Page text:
Friday, September 25, 2015

In the News: Filter-Feeders and Whale Drones

Fig.1. This basking shark is one of several species that independently evolved the ability to filter feed (Credit: Greg Skormal/NOAA Fisheries Service, 2011)

Breathalyzer tests for whales and climate change-fighting sea creatures are part of ongoing research in marine animal science. Read to learn more about checking the health of whales, the unusual octopus genome, plankton-feeding sharks, and more!

Tuesday, September 22, 2015

Fire and Ice in the Sierra Nevada

Fig.1. A view of Half Dome in the Sierra Nevada (Credit: Dimitry B. via Flickr, 2013)

Earlier this year, California Gov. Jerry Brown issued water restrictions for first time ever in the state’s history, mandating that urban water suppliers cut their use by 25 percent. This measure addressed California’s ongoing drought, which has entered its fourth year and contributed to deadly wildfires and billions lost in agriculture. A new study published in Nature Climate Change suggests that this record-breaking streak may stretch back far more than a few years ago.

Friday, September 18, 2015

In the News: Virus Swarms and a (New) Paelo Diet

Fig.1. Child receiving polio vaccine (Credit: USAID Bangladesh)
"Mutant viral swarms," heirloom culture collections, and stone tools from 32,000 years ago are all in the science news this week. Read more to learn how emerging viral diseases and food security are studied using novel approaches to scientific collections:

Tuesday, September 15, 2015

How to Adapt to Climate Change

Fig.1. This canid evolved from mongoose-like ancestors (Credit: Tambako via Flickr, 2014)

Around 23 million years ago, Earth’s climate cooled considerably, causing a shift in North America’s interior ecosystems. Forests turned into the drier, more open grasslands that remain today. As climate change affected the landscape, animals and plants adjusted to their new surroundings. The fossil record indicates that herbivorous mammals evolved longer legs and teeth more adapted to the increasingly ubiquitous C4 grasses. Although a similar adjustment had not been previously seen in predators, an international team of scientists discovered a link between modern canine hunting habits and the ancient shift in climate.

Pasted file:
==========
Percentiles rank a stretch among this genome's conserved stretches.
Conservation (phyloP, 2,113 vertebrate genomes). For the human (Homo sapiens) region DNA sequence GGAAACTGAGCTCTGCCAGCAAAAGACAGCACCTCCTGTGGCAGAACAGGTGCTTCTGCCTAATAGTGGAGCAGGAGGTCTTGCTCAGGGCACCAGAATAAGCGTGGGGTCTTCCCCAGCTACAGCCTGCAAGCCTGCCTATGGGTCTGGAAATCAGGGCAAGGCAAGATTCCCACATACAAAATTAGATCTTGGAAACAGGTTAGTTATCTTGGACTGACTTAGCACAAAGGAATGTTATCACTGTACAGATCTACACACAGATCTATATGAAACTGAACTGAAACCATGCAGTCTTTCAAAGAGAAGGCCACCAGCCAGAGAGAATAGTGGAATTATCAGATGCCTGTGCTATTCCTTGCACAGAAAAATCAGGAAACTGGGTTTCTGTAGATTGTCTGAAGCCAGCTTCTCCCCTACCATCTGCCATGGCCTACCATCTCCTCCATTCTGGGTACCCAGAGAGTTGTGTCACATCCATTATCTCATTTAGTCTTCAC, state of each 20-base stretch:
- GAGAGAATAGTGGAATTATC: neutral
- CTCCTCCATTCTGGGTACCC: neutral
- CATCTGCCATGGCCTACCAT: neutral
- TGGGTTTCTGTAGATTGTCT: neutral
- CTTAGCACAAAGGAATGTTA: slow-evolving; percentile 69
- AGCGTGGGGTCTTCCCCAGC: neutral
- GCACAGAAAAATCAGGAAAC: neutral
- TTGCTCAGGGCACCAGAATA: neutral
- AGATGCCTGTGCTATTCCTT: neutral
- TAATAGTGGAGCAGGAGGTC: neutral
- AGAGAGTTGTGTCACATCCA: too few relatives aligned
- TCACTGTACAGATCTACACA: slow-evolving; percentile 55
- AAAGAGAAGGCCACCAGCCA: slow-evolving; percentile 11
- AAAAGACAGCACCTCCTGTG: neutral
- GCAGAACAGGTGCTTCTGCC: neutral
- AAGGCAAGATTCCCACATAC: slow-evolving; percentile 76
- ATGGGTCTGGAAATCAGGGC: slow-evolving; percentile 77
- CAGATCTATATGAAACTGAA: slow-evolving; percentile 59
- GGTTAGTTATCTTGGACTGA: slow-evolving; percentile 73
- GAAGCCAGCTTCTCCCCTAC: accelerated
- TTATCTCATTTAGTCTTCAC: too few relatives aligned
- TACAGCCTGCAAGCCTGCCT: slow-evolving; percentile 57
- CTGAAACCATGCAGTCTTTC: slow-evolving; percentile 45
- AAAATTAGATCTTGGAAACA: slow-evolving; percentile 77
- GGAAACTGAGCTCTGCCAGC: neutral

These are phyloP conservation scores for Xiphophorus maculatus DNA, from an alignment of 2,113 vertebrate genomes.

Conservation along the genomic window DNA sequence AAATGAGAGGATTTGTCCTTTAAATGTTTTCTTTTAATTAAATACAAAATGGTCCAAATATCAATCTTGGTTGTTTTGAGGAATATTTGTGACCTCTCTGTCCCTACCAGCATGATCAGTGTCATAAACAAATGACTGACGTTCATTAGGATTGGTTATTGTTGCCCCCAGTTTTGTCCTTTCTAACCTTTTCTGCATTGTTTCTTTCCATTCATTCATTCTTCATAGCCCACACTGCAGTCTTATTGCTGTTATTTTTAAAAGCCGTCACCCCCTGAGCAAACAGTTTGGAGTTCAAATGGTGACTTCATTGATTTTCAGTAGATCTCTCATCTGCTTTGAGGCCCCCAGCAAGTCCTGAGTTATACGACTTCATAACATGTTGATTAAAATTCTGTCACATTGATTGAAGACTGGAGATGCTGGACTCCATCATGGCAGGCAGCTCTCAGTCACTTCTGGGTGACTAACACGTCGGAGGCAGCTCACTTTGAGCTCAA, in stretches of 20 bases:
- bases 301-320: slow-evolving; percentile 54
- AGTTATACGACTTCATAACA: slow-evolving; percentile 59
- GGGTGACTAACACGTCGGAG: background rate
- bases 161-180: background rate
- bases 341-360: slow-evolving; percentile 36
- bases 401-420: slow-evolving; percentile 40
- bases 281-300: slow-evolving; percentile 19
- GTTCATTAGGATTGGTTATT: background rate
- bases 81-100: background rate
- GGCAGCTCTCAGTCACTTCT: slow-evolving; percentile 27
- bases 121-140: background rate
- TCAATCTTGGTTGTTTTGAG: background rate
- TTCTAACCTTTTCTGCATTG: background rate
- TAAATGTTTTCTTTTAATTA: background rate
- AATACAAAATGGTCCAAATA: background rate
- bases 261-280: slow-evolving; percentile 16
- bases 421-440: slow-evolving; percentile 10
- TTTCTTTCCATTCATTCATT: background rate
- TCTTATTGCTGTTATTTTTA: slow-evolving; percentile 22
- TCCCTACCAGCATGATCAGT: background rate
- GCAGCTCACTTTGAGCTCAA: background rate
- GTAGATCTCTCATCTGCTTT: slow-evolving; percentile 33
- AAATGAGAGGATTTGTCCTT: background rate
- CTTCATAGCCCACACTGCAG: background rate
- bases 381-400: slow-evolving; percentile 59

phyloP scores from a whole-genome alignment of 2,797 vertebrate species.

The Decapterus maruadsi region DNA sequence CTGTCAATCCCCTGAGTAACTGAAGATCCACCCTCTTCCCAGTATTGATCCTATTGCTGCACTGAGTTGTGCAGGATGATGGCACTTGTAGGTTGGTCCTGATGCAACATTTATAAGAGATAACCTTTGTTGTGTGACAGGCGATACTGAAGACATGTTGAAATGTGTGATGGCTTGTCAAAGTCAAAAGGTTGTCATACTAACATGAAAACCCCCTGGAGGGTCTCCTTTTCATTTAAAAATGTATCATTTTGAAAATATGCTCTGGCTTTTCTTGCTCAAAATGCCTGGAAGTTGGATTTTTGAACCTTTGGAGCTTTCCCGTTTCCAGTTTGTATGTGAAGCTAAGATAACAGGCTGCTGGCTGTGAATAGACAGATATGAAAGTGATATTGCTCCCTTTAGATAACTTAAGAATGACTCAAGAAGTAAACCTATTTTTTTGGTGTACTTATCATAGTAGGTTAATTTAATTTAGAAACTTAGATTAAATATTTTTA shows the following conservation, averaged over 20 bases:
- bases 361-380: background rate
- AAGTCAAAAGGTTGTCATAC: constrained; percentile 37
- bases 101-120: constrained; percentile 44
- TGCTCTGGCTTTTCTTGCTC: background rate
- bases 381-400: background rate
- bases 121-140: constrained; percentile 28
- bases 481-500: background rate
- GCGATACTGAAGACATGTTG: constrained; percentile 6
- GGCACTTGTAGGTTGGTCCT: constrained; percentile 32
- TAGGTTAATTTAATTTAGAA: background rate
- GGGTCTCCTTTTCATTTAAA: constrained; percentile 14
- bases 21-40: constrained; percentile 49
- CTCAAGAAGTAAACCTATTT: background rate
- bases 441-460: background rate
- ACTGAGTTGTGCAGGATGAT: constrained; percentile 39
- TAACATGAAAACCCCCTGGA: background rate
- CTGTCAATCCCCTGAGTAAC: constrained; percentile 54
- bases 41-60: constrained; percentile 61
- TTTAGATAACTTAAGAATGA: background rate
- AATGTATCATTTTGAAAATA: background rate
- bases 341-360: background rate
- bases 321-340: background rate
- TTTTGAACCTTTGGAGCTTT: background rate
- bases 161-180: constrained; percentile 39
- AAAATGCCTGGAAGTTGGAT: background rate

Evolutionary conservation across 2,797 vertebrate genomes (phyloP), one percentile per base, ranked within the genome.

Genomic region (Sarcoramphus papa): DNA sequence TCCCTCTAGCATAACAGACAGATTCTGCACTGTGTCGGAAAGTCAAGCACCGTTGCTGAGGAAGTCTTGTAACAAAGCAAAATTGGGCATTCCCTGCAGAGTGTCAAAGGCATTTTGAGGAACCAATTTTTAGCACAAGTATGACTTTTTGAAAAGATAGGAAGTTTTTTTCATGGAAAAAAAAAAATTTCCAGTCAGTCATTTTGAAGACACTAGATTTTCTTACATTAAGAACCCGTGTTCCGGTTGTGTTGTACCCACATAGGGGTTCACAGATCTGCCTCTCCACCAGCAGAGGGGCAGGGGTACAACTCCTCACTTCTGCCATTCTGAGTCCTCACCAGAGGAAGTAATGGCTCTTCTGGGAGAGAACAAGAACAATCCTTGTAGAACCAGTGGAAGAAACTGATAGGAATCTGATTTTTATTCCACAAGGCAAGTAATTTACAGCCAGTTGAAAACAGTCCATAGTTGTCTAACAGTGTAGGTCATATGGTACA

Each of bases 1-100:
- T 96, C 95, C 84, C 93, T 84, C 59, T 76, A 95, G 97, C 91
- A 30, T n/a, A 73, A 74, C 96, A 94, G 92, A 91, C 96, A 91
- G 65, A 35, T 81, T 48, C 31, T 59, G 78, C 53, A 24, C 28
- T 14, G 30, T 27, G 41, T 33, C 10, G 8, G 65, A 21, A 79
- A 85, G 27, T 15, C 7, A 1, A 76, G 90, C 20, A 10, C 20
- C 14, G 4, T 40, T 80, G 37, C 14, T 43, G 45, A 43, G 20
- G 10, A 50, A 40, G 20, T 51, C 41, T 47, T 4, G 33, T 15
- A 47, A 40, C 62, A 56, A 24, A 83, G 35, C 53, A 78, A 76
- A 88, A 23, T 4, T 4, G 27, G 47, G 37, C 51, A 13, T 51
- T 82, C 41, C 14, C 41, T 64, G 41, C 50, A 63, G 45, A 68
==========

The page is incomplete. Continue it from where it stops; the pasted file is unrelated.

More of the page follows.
Friday, September 11, 2015

In the News: A New Member of the Family

Fig.1. Left and right view of a hand of Homo naledi, a recently discovered species of extinct hominin found in South Africa (Credit: Lee Roger Berger research team, 2015)

From bones hidden in the depths of a South African cave to century-old mold, these scientific discoveries change our understanding of human evolution and disease. Read to learn more about a new hominin, trade and caffeine, tracking diseases, and more:

Thursday, September 10, 2015

Happy Birthday, Collections in the News!

One year ago today, Collections in the News published its first article about ongoing research regarding collections and how they can tell us more about the world. To celebrate, here are our top five most viewed and shared articles from the past year:  

Collection Spotlight: NMNH Vertebrate Paleontology 

We learned about preserving fossils for future researchers and museum visitors, thanks to Dr. Hans-Dieter Sues, curator of Vertebrate Paleontology at the Smithsonian’s National Museum of Natural History.

Microbes and Middle Schools 

Dr. Julia Stevens at the North Carolina Museum of Natural Sciences told us why teaching middle school students about soil microbiology is important for the future of science. 
New technologies were applied to old history in Dr. Loren Sackett’s work with wildlife diseases that cross over into humans.

“Evil Twin” of Climate Change

Ocean acidification is an ongoing threat to sea life and is only part of how climate change will affect our world, but information from sediment cores may help us to mitigate the problem.

Smallpox, Now Online! 

In an age where digitizing collections are the norm, we talked about how the question of open-access data is at the forefront of biosecurity.

Friday, September 4, 2015

In the News: Birds of a Feather

Fig.1. House Finch-eggs (Credit: Rich Mooney via Flickr, 2005)

Between Victorian egg collecting and modern day plastic production, humans have endangered bird populations around the world. Living collections and dried specimens found in museums help us to paint a picture of both their ancient relationship with people and future survival:

Thursday, September 3, 2015

The End of the World, 252 Million Years Ago

Fig.1. This trilobite was part of an important class of extinct animals that one ruled the seas (Credit: Kevin Walsh, 2005 via Flickr

Have you ever wondered about the curious creatures behind #trilobitetuesday? These marine arthropods roamed the oceans for over 270 million years and are widely considered to be among the most successful of early animals. Trilobites are well preserved and make up a large number of marine invertebrate fossil collections, informing on research in fields as wide ranging as evolutionary biology to plate tectonics. They ultimately went extinct at the end of the Permian period around 252 million years ago - along with more than 90 percent of ocean species and 75 percent of land species - during the most massive extinction event in the paleontological record. Although causes have been attributed to anything from asteroids to sea-floor methane, a recently published paper in Science Advances argues that volcanic activity catalyzed the catastrophic Permian-Triassic extinction event.